Osteoporosis? You don’t need milk, or large amounts of calcium, for bone integrity. In fact, the rate of fractures is highest in milk-drinking countries, and it turns out that the keys to bone strength are lifelong exercise and vitamin D, which you can get from sunshine. Most humans never tasted fresh milk from any source other than their mother for almost all of human history, and fresh cow’s milk could not be routinely available to urbanites without industrial production. The federal government not only supports the milk industry by spending more money on dairy than any other item in the school lunch program, but by contributing free propaganda as well as subsidies amounting to well over $4 billion in the last 10 years.

There’s nothing un-American about re-evaluating those commitments with an eye toward sensibility. Meanwhile, pass the water.

Maybe You Get Bad Customer Service Because You’re a Bad Customer


by Matt Walsh

I could have taken a picture of you and posted it here to publicly shame you, but I didn’t. That’s because I am not trying to be vindictive, ma’am. I’d merely like to answer that question you posed. This can be what the politicians call a “teachable moment” for you and everyone like you.

See, I was in line at that particular fast food establishment yesterday. You probably didn’t notice me — I assume you didn’t notice any of us from the way you blatantly barged to the front. I was about to tap you on the shoulder and politely explain how lines are supposed to work in a civilized society, but I could tell you were in the throes of an ungodly rage. I figured this must be an emergency. My God, you were practically foaming at the mouth. I thought maybe someone at the counter had killed your dog, or framed you for a murder you didn’t commit, or urinated in your oatmeal this morning. Obviously something serious was going on.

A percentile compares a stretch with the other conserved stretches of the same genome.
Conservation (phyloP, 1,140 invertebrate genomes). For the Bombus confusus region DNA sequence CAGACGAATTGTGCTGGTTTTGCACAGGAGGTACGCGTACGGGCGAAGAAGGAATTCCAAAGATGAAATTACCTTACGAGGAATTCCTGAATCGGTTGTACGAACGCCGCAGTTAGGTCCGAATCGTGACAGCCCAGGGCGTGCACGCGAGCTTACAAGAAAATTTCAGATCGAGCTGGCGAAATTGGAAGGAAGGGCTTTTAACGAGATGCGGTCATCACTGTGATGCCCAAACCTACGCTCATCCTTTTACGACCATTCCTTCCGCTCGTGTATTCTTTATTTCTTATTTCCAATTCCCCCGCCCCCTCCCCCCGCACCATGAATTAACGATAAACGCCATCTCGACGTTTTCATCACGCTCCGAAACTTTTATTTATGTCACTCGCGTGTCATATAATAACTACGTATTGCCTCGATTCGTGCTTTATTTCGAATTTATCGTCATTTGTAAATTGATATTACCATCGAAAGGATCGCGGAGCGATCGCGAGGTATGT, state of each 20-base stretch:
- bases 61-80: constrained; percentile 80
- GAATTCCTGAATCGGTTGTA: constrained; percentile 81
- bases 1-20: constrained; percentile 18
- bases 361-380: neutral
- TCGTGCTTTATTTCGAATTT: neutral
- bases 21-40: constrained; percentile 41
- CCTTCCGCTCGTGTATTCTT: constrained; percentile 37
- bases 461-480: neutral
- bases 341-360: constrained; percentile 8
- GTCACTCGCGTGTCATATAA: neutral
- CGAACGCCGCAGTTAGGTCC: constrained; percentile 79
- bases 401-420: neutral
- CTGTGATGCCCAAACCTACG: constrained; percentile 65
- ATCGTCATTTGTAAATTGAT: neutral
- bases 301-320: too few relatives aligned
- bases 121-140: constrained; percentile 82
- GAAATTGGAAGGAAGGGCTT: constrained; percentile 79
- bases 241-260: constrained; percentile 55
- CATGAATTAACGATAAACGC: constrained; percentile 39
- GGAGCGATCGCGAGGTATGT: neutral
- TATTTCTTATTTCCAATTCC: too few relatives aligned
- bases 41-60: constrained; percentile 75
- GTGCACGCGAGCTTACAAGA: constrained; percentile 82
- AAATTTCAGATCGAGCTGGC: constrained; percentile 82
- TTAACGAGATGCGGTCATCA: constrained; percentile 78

Then you suddenly screamed, “NO ketchup! I said NO ketchup!”

Okay, so maybe this wasn’t a dire situation. It was a condiment situation. Not exactly life or death, but close enough, I guess. The girl at the cash register looked confused. I don’t blame her, some irate middle aged woman just barreled in the door yelling about ketchup. She asked you for some clarification, which was reasonable, but apparently you didn’t think so.

“What’s wrong with you people?! I just sat in the drive thru for ten minutes and now I have to come in here because you guys can’t understand f*cking English! I ordered this burger with NO ketchup but of course I get it with gobs of ketchup. Unbelievable. This happens every f*cking time!”

Wait, it’s unbelievable yet it happens every time? Hmmm. And your ketchup specifications are this important to you yet you continually come to the one place in town that apparently has a ketchup obsession? There are literally six other fast food joints within a two mile radius, but here you are at the one place that screws up your order “every f*cking time.” Interesting. Logical thinking isn’t exactly your forte, is it?

The poor girl at the counter, who likely had no hand in this ketchup fiasco, offered to give you a new burger, plain and dry, just as you prefer. But that wasn’t good enough, was it? Their failure to obey your demands must be punished.

“No, I don’t want a new burger. Give me your name and the number to corporate. I’m sick of this sh*t. Give me my money back and the number to your corporate office! Why can’t I ever f*cking get good customer service?!”

And the exchange went on from there. You of course handled yourself like a woman of culture and dignity, while the fast food employee and her manager tried everything to find a remedy for the Tragic Ketchup Calamity. It ended with you promising to get them all fired as you stormed out. Then I finally had my turn at the counter. I ordered a burger. With extra ketchup.

Now, I replay this back to you because I realize you probably scream profanities at minimum wage customer service representatives every time you run an errand or grab a bite to eat, so you might not recall the specifics of this one incident. And that brings us to the possible answer to that query you posed in the midst of your ketchup rant. You asked: “Why can’t I ever f*cking get good customer service?” Well, ma’am, that might have something to do with you being a vulgar, miserable, malicious person. Maybe you get bad customer service because you’re a bad customer. Did you ever consider that possibility?